Connected TV

The Stream Dream Team: Companies Unite For Ultimate Sports Service

Fox, Warner Bros. Discovery, and Disney threaten to shake up sports programming forever

The Stream Dream Team: Companies Unite For Ultimate Sports Service

4 Min Read

In the spring of 1967, the first Super Bowl, then called the AFL-NFL World Championship Game, was held. The game was simulcast across NBC and CBS, who both used the same video feed but featured different announcers. Things were fine until the second half kicked off. While CBS was airing the game live, NBC was still in a commercial break. As a result, the ball was ruled dead while it was still in the air, and the kickoff was repeated once NBC was back. 

This was the first and last time any NFL game — championship or not — would ever air on two networks until 2007. It still remains the only Super Bowl to have aired simultaneously on two channels. Today, the television rights for the Super Bowl alternate between three competing networks, giving each the chance to air one of the most-watched primetime programs every three years. Networks, and lately streaming services, compete to outbid each other on exclusive programming rights to nightly and weekend games. 

But whether it’s opening night or the championship game, you have to turn to a specific channel, buy a cable package, or have a streaming subscription to watch the games you want. Three mega media companies are teaming up to change that forever. 

Welcome to the new wide world of sports. 

Championship CTV

Last week, just days away from the Super Bowl, NFL executives were in Vegas preparing for the game when they received a bombshell: Disney, Fox, and Warner Bros. Discovery are teaming up to create a new streaming service to offer all their live-sports programming. The product will contain 14 networks at the start, including Disney’s ESPN programming, Fox and its portfolio of affiliates, and Warner Bros. Discovery’s cablers. Its goal: to become the ultimate destination hub for sports fans. 

The NFL itself, a behemoth of an organization that’s used to having a seat at the negotiating table, was surprisingly cut out of the loop. And it wasn’t just the NFL. Professional sports leagues and teams including the NBA were kept in the dark, many of them not learning about the news until the Wall Street Journal broke the story. The lack of coordination, intentional or not, is a telling sign: these companies are scrambling to figure out a new business model that can work in the streaming economy — fast and at any cost.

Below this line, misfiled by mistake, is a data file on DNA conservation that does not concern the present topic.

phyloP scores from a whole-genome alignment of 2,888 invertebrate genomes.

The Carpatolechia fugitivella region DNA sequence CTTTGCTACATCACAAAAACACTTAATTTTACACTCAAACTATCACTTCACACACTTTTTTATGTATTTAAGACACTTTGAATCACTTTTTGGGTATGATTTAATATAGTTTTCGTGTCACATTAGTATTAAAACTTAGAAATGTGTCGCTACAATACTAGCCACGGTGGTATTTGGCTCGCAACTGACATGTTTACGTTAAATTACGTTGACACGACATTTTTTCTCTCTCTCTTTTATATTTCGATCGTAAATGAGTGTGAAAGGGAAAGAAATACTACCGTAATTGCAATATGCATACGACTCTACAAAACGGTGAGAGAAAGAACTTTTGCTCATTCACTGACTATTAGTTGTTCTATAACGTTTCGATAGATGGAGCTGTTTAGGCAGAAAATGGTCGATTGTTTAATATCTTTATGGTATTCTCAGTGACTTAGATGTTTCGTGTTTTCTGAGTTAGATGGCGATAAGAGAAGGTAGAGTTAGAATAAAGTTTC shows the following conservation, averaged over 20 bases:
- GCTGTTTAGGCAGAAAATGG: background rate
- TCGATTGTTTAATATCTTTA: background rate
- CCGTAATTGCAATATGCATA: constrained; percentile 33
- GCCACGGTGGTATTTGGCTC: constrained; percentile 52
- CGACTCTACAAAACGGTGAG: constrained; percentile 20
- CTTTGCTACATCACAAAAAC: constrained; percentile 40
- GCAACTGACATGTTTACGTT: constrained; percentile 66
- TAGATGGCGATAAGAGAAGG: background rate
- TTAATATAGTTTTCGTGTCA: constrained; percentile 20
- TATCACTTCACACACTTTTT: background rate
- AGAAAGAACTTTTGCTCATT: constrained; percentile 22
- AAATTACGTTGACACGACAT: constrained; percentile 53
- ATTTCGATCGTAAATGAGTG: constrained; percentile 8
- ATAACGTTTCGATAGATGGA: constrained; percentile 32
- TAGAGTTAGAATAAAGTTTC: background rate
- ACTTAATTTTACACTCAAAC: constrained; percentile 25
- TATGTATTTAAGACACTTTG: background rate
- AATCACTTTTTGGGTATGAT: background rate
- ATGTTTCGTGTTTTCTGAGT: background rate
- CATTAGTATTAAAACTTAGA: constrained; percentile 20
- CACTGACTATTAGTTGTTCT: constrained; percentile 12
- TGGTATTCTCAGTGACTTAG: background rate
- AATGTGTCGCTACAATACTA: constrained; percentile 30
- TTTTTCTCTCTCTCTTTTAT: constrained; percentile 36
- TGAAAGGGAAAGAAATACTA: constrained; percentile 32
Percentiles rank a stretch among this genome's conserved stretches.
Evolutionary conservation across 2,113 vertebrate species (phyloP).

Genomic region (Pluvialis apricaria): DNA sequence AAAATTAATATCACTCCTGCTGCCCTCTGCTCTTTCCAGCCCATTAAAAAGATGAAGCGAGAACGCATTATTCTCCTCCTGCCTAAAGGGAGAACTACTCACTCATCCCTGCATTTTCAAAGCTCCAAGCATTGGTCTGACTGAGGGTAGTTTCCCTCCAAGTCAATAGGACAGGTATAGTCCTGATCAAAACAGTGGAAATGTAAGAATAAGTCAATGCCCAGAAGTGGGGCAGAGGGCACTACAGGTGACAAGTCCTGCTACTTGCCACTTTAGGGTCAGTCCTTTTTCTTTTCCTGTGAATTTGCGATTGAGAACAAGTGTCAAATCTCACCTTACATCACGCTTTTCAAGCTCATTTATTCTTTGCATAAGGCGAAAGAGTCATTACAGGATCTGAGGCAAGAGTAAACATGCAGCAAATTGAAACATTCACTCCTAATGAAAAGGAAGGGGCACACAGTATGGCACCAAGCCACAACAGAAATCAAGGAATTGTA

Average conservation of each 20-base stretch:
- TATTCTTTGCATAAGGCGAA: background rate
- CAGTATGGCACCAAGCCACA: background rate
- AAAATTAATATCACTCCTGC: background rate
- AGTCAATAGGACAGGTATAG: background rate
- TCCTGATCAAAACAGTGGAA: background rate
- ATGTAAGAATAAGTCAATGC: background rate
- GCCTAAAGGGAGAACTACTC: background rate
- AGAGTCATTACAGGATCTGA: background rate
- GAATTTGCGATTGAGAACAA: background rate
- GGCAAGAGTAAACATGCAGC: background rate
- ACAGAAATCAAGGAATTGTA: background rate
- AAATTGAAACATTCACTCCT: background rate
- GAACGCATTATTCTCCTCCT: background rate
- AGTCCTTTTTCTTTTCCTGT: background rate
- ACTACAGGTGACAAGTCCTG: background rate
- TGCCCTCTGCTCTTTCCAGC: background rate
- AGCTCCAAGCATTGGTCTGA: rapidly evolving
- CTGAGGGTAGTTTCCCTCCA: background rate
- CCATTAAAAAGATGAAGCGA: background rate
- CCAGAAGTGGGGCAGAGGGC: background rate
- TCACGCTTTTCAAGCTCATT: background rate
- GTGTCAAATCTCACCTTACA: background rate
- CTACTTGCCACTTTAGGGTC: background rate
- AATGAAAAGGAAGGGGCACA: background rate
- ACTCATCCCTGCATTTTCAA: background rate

Professional Sports Gambling

The trio’s plans for the ultimate sports streaming service is a risk. There are obvious high-financial stakes in play, considering that the networks pay billions of dollars annually for the most valuable rights. Sports leagues are also used to having complete control and want to be involved in any shifts in business strategy. And, of course, they want to negotiate the best financial deal. But the media companies involved say this is strictly about creating a new sports streaming bundle — and they’re not looking to negotiate new rights deals. They also claim that this new venture won’t run afoul of their current agreements with sports leagues and linear pay-television distributors.

The leagues aren’t thrilled at the moment — and, unsurprisingly, neither are other streaming or broadcast networks. FuboTV, which has its own sports streaming service, quickly released a statement questioning the intent on the new business and its impact on fair market competition. Other programmers, including Comcast’s NBC, Amazon Prime Video, Paramount Global’s CBS, and AppleTV+, are left out — and a Fox Executive has already said they don’t plan on bringing in additional partners. Key players left out of this lucrative opportunity could raise antitrust concerns or bring the case to court, but so far it’s unclear whether that will happen.  

Coming for Linear TV’s Ring

Despite streaming’s success, there have been two key markets where linear TV still bests its digital successors: news and sports. Sports is currently the most popular programming on broadcast TV, taking up 61 of the top 100 most-watched primetime broadcasts. According to research firm MoffetNathanson, most of the audiences abandoning linear TV for CTV “appear to be consumers who aren’t classified as sports viewers.”

The aggressive move by Disney, Warner Bros. Discovery, and Fox could be a watershed moment that will change all of that — potentially undercutting linear TV’s domain over sports for good. It’s just one more sign that Connected TV’s influence is continuing to climb and reshape the entire media landscape. Ten years from now, sports bars might buy subscriptions to this service and stream games all weekend from one centralized location. (Better ensure that wifi is protected!) 

The service won’t arrive unchallenged — sports on streaming does have a giant head start, specifically on YouTube TV. CEO Neal Mohan announced last week that the service has broken 8 million subscribers, making it “far and away the biggest internet-streaming subscription TV service in the country,” according to Variety. The secret to their success? YouTube’s exclusive claim of the NFL Sunday Ticket, which reportedly brought in 1.3 million subscriptions last year alone.

Other CTV News You Need to Know: